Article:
One downside of the lower cost of publishing that computer technology has made possible is the proliferation of sloppy publishing houses. Now don’t get me wrong – the benefits definitely outweigh the costs. But the costs are real, and I’m entitled to gripe about them. Kessinger Reprints comes to mind – their productions range from the good (Isabel Paterson’s Never Ask the End, a perfectly fine facsimile edition) to the bad (Jules Verne’s Children of Captain Grant, filled with scanning errors) to the ugly (Lysander Spooner’s Vices Are Not Crimes, which includes the footnote markers but omits all the actual footnotes, in addition to mangling the subtitle).
But what I’m griping about today is the Quiet Vision Press edition of George MacDonald’s fantasy classic The Princess and the Goblin.
The text itself is pretty much okay – just a few typos (mostly capitalisation and hyphenation errors). But …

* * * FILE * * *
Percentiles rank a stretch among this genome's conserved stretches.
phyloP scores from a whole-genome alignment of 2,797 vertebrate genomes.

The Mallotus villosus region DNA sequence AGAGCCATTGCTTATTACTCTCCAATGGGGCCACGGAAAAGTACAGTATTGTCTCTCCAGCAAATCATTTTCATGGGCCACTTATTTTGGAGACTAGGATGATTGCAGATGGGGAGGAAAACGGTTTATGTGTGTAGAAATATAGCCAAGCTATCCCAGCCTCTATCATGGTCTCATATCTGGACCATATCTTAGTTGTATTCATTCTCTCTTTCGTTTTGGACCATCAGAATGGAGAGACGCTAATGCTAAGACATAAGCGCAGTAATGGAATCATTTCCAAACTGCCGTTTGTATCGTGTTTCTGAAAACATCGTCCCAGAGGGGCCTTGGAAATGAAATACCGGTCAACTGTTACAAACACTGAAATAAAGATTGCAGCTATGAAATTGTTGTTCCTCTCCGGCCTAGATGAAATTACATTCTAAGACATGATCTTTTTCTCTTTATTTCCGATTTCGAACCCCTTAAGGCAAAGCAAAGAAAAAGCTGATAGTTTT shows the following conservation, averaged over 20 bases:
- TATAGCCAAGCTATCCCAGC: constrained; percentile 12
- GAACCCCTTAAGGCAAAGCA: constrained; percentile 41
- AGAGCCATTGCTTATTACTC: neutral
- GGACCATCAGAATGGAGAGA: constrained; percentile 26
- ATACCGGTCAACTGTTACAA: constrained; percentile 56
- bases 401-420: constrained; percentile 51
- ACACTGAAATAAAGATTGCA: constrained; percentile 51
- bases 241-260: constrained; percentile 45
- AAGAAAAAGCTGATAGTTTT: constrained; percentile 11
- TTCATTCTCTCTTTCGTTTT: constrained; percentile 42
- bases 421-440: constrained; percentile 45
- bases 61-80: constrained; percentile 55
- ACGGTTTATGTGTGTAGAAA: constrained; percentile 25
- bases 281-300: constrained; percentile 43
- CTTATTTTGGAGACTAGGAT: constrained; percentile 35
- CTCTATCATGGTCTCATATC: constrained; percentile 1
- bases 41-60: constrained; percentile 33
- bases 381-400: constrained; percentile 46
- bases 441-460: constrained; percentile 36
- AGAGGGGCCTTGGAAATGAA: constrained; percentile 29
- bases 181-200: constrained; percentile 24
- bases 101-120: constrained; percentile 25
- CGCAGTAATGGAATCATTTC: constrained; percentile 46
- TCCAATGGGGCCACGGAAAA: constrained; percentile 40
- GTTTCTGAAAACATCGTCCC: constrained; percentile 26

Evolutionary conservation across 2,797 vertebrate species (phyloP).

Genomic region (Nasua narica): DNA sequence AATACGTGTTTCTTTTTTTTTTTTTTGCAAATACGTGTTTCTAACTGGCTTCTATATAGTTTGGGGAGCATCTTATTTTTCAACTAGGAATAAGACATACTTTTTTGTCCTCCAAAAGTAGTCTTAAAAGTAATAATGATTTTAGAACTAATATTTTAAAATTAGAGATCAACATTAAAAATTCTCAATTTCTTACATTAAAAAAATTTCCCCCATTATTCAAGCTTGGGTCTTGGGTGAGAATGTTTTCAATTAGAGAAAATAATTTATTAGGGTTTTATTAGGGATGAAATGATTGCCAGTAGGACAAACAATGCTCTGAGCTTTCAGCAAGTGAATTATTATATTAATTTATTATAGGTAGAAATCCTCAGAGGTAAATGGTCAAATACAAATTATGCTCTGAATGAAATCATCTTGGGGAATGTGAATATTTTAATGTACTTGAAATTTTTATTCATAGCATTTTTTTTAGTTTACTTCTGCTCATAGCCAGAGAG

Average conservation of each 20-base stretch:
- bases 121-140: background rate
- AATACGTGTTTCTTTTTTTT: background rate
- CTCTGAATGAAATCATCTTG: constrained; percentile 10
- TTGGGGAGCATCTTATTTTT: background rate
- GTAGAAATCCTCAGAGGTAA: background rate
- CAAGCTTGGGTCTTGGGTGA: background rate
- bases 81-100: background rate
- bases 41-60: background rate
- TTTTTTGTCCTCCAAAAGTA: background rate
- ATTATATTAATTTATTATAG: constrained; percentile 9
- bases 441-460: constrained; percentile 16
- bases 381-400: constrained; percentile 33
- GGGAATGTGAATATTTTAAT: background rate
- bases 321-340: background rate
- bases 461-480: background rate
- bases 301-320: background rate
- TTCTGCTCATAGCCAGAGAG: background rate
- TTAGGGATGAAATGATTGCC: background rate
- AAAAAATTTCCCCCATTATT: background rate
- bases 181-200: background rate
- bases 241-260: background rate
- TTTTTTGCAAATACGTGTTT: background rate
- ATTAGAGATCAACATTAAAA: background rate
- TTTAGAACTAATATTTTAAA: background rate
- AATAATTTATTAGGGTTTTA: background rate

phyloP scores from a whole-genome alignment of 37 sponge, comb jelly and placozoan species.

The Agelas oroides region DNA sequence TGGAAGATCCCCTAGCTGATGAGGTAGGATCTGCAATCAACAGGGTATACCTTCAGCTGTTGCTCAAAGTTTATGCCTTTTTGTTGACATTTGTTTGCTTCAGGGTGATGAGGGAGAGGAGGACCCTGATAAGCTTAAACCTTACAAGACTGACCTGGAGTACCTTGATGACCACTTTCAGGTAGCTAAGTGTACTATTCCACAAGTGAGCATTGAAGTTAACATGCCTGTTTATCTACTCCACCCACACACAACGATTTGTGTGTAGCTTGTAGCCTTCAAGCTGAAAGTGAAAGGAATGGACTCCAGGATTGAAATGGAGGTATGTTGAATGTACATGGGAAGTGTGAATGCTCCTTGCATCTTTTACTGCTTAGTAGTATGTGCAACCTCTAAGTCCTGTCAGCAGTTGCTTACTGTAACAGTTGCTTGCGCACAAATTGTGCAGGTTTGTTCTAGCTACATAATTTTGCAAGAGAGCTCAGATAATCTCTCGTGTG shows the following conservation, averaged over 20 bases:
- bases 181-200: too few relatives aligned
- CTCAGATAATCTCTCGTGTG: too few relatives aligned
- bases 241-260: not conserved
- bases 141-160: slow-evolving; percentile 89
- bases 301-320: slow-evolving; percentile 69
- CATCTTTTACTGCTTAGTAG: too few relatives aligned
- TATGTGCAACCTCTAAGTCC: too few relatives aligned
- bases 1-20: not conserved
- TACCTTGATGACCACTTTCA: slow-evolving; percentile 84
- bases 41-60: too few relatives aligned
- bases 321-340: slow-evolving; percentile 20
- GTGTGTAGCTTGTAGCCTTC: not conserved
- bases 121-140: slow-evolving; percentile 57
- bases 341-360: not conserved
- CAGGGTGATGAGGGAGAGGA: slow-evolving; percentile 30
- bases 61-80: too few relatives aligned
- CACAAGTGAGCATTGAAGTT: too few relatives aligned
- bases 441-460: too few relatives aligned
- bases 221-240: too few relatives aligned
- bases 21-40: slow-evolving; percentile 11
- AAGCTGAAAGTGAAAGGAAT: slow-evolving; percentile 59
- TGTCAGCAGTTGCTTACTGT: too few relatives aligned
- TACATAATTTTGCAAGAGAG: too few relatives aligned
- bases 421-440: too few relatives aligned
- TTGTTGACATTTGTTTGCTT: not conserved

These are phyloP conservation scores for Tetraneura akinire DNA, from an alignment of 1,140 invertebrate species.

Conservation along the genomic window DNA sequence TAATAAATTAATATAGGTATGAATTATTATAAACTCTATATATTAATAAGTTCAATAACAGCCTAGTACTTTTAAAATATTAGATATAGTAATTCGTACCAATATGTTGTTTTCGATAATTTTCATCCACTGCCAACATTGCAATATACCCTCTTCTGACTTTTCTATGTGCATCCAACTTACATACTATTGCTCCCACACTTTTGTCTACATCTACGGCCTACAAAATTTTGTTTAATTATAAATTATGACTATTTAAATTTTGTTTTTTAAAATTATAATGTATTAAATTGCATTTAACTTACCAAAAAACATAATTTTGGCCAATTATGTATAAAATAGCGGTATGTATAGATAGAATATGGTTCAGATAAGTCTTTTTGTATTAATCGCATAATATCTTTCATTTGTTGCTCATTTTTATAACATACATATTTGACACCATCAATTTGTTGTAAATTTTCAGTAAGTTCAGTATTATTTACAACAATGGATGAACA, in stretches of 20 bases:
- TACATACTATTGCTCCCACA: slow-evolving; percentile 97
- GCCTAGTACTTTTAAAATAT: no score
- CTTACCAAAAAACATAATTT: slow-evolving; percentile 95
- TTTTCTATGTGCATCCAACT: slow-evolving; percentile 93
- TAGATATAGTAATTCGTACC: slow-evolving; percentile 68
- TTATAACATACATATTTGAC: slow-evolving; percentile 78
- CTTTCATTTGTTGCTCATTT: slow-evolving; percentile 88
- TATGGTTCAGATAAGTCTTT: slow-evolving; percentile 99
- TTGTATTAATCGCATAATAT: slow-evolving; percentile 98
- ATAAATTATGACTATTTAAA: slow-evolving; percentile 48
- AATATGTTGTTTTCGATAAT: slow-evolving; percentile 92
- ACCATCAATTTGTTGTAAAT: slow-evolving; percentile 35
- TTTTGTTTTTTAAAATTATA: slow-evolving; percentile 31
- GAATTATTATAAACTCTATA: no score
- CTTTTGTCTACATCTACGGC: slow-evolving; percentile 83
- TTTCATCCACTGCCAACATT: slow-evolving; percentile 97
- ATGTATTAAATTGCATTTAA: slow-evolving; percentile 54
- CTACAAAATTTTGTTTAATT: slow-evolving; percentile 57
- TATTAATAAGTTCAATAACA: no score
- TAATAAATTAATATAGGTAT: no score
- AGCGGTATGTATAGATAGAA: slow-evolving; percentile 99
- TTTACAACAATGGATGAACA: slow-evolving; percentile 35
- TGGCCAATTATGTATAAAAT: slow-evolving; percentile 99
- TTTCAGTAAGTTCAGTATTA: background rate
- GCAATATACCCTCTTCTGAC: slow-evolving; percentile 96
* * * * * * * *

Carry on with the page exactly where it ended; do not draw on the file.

First, on the back of the book it says:
The Princess Irene has been kidnapped by Goblins. And it is up to an unlikely hero, Curdie the Miner Boy, to save the day.
It’s admittedly true that throughout the book the reader is continually led to expect that Irene will be kidnapped by the goblins and that Curdie will have to rescue her. But it never happens; MacDonald is too clever a writer to be that predictable. Instead it’s Curdie who gets kidnapped, and it’s Irene who has to rescue him. So, strike one.
Next, the back of the book continues:
An amazing tale from one of the founders of modern fantasy, George MacDonald. Including illustrations from a late 1900th century edition.
Wow, that’s really old. Or else from far in the future – one or the other. Strike two.
Finally, on the first page of the book there’s a place for the owner to write his or her name, and here, in fancy Gothic font, we see printed:
This Books Belongs To ____________________
And then, to add insult to injury (or perhaps injury to insult – or at least threat to incompetence), the copyright page sternly informs us that “No part of this book may be reproduced or transmitted,” blah blah blah, “without permission of the publisher.” This in a book where both text and pictures date from the 19th (or 1900th?) century and so are in the public domain! I wonder if there are any legal penalties for claiming copyright protection when you don’t actually have it?